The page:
We first heard rumors about the layoffs yesterday, Idle Games Founder and CEO Jeffy Hyman confirmed them over the phone. Hyman said there are still 40 employees working at the company, including its founding members and senior engineers. Those displaced were from the team working on the company’s massively multiplayer Facebook game Idle Worship.

When we reviewed Idle Worship in April we noted the game implemented a number of innovative mechanics and had some stunning production values, but also had some technical and pacing issues. Five weeks after its launch, Idle Worship had 30,000 daily active users; now it has 10,000.

Hyman tells us the game is seeing an average revenue per daily user of $0.12 to $0.13 and average play sessions of approximately an hour, but that the game had trouble finding an audience on Facebook. “You either needed medication because you loved it so much or you just didn’t play it,” he says. “There was no happy medium.”

Correction: We originally reported the average revenue per user was $0.12 to $0.13. This should have been identified as average revenue per daily user.

Following the layoffs, Idle Worship now pays for itself and the game will continue to be supported. Hyman says Idle Worship may be brought over to another platform like tablets or the open web for a subscription fee in the future, but the studio is currently focused on its new poker title Fresh Deck Poker and future social casino titles. Fresh Deck Poker is currently playable on Facebook but isn’t going to officially launch until early October. However, the company is already advertising the game in Southeast Asia. Fresh Deck Poker currently has 20,000 daily active users and will probably see significant growth when Idle Games officially launches it on the social network, allowing cross-platform gameplay and real-money prizes.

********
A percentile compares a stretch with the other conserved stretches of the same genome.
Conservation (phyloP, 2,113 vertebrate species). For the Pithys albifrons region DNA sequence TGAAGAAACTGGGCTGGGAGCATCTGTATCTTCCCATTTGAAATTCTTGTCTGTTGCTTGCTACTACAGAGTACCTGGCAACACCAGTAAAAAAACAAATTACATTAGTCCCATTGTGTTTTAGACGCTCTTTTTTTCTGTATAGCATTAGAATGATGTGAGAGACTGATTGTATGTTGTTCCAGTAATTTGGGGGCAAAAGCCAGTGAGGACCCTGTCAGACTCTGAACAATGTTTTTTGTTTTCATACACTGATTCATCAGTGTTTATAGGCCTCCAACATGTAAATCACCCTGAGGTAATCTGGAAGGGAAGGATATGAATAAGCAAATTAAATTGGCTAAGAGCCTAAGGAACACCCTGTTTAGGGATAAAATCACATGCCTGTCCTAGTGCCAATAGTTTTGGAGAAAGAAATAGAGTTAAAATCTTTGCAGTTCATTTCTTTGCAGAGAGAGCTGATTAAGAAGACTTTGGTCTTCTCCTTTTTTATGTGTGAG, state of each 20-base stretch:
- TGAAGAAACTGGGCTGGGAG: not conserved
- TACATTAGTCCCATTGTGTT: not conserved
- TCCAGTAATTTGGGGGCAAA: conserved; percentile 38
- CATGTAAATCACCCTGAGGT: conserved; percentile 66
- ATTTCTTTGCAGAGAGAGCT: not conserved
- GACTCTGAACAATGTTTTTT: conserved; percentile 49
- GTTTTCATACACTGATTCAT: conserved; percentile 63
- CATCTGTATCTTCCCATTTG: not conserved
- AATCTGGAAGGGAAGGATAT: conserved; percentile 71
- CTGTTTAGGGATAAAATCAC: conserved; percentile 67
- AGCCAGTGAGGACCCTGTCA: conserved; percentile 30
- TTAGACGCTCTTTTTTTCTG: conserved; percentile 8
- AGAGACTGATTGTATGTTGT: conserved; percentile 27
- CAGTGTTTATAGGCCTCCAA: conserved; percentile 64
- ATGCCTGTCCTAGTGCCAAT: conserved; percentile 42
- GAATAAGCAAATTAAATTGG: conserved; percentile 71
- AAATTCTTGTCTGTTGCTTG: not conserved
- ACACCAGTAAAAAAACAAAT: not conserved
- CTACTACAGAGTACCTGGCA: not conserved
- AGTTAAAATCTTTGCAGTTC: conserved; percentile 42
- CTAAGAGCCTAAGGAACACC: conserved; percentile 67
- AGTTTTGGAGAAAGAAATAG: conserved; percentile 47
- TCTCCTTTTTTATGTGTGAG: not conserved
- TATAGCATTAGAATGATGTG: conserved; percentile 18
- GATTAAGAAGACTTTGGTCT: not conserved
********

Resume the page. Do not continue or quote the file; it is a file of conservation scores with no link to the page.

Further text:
Even though Idle Worship received a lot of positive press at the time of its launch and is currently nominated for a GDC Online Award (under the “Online Innovation” category), Hyman explains these things didn’t make the game profitable. “There’s a good life lesson there that you don’t need to innovate on every single vector,” he says. “In order to be successful you don’t want the press, reviews and accolades. You want bucket loads of money.”